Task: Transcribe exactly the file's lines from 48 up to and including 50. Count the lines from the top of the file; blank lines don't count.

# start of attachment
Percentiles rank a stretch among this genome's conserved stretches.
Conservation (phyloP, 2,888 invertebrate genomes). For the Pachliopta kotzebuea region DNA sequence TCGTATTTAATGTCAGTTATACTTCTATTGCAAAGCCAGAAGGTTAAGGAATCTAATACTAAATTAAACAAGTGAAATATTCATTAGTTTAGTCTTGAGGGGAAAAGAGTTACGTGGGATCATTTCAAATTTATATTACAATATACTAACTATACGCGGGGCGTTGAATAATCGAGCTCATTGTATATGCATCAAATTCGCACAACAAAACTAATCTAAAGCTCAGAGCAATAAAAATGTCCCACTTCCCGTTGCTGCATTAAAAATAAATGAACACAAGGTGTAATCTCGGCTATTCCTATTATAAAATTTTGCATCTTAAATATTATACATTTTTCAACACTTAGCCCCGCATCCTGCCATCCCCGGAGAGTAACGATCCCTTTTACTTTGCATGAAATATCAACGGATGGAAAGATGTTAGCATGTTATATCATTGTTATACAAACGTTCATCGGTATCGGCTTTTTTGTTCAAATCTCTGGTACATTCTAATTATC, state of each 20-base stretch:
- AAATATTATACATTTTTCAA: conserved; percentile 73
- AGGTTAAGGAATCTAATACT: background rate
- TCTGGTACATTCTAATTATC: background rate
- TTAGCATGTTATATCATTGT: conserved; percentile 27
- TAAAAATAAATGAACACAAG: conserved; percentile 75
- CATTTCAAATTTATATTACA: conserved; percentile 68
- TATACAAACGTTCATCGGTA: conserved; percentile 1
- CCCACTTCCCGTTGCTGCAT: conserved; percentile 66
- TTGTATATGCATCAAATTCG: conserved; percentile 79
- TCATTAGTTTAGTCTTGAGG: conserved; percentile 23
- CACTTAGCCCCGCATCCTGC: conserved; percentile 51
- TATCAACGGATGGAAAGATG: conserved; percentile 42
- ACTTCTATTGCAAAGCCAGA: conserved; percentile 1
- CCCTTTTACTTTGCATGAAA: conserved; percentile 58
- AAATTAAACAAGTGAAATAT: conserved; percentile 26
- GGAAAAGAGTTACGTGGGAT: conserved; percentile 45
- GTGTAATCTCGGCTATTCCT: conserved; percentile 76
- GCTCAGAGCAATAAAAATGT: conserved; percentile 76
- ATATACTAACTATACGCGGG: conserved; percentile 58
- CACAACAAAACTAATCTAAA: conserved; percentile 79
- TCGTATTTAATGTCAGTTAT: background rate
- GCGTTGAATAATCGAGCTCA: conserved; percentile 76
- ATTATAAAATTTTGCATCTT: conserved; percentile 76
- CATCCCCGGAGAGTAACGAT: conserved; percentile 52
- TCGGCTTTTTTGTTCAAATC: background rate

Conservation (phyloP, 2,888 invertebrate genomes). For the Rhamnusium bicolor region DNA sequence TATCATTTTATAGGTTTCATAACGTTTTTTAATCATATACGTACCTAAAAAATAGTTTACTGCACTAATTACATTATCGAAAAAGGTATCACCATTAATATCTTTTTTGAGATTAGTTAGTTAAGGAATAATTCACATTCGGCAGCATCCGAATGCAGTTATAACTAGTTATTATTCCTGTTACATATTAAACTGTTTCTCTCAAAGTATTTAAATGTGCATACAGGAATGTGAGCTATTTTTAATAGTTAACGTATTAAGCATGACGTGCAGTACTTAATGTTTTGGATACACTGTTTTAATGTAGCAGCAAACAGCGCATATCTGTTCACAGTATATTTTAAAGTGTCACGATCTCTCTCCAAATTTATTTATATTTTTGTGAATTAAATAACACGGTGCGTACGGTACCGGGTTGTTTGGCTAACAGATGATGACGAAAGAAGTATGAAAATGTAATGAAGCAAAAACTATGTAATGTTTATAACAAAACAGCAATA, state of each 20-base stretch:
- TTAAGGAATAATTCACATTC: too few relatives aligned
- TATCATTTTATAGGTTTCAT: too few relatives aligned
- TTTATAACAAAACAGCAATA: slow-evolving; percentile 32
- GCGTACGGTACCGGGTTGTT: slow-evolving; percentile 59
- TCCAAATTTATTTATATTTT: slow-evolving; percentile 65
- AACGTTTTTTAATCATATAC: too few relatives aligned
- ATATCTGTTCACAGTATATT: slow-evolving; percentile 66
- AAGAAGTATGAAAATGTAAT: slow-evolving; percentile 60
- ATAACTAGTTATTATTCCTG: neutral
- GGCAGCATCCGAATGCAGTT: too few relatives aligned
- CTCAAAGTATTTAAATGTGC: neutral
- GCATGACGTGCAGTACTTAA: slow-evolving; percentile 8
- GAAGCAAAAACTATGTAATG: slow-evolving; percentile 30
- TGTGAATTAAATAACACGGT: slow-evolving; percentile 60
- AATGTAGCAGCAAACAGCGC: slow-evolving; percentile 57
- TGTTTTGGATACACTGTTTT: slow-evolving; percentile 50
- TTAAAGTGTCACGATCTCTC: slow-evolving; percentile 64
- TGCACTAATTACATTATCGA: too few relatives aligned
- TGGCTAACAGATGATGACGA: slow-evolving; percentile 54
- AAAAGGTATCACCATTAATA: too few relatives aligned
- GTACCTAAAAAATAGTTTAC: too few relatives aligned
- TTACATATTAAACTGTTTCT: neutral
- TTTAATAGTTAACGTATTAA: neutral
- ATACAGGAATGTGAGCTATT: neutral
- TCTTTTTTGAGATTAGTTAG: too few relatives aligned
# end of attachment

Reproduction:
- AAAAGGTATCACCATTAATA: too few relatives aligned
- GTACCTAAAAAATAGTTTAC: too few relatives aligned
- TTACATATTAAACTGTTTCT: neutral